Riots and looting: These types of messages can land you with a fine or up to 15 years in jail

19 July 2021 - 11:05 By unathi nkanjeni
Sharing a message that incites damage to property or violence could land you with a fine or jail time of up to 15 years. Stock photo.
Sharing a message that incites damage to property or violence could land you with a fine or jail time of up to 15 years. Stock photo.
Image: Brent Lewin

Sharing a message that incites damage to property or violence could land you with a fine or up to 15 years in jail. 

This is according to the Cybercrimes Act signed into law by President Cyril Ramaphosa. 

The act was signed last month and has once again been thrust into the spotlight, after the arrests of three alleged instigators of the violent unrest and looting in Gauteng and KwaZulu-Natal. 

Two of the alleged instigators are expected on Monday to appear before the Randfontein and Westonaria courts respectively.

The suspects were arrested on Thursday and Friday on allegations of “creating and circulating inflammatory messages with the potential of inciting violence”.

Among other things, the act criminalises the distribution of “harmful” data messages on social media apps.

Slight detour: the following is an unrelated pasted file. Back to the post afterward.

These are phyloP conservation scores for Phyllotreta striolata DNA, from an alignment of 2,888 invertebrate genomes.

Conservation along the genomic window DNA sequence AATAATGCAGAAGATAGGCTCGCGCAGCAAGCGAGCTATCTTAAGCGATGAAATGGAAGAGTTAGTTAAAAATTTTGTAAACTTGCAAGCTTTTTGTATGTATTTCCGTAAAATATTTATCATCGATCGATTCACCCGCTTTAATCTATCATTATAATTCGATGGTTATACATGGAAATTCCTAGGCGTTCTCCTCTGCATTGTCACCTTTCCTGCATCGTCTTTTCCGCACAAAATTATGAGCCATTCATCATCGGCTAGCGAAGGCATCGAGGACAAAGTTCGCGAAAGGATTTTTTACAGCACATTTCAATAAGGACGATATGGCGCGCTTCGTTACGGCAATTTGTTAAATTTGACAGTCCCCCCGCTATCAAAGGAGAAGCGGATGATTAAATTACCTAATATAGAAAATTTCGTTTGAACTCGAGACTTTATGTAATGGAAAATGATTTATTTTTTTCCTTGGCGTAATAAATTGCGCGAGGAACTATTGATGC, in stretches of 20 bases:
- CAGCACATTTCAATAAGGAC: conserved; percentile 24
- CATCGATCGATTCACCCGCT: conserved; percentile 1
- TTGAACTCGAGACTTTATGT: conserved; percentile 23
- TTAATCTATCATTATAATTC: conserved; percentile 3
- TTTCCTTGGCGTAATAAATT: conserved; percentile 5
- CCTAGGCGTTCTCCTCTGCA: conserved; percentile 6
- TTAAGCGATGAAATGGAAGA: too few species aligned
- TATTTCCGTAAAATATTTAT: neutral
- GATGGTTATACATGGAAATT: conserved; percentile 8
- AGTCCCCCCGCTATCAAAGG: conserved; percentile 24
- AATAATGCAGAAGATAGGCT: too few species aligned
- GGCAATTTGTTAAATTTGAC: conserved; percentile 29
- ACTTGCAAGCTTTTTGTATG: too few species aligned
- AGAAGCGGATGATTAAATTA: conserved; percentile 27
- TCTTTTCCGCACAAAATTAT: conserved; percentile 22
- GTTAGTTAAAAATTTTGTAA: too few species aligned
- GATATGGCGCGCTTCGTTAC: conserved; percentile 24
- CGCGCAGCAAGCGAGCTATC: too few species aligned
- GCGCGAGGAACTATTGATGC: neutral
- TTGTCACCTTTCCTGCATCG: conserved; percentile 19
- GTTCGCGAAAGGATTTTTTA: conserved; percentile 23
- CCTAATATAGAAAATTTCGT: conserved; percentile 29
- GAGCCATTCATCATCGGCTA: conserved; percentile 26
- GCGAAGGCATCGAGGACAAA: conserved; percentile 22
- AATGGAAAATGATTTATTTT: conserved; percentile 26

Messages that could now land the offender with a fine or even see them serve jail time include:

  • those that incite violence or damage to property;
  • any message that threatens people with violence or damage to property; and
  • messages that contain intimate images sent without the subject’s consent.

Any person who violates the act is liable on conviction to a fine or to imprisonment for a period not exceeding 15 years, or both.

The act states that messages threatening destruction to an individual’s person or property are criminal offences.

“Any person who discloses, by means of an electronic communications service, a data message to a person, group of persons or the general public with the intention to incite any damage to property or violence against, a person or a group of persons, is guilty of an offence,” the act specifies. 

“Any person who unlawfully and intentionally aids, abets, induces, incites, instigates, instructs, commands or procures another person, to commit an offence is guilty of an offence and is liable on conviction to the punishment to which a person convicted of actually committing that offence would be liable.”

Circulating inflammatory messages

On Sunday, spokesperson for the National Joint Operational and Intelligence Structure (Natjoints) Col Brenda Muridili reiterated the call for people to refrain from inciting violence by creating and circulating inflammatory messages that seek to elevate levels of tension, confusion and fear among communities. 

“These messages instil fear in our communities and undermine the authority of the state,” said Muridili. 


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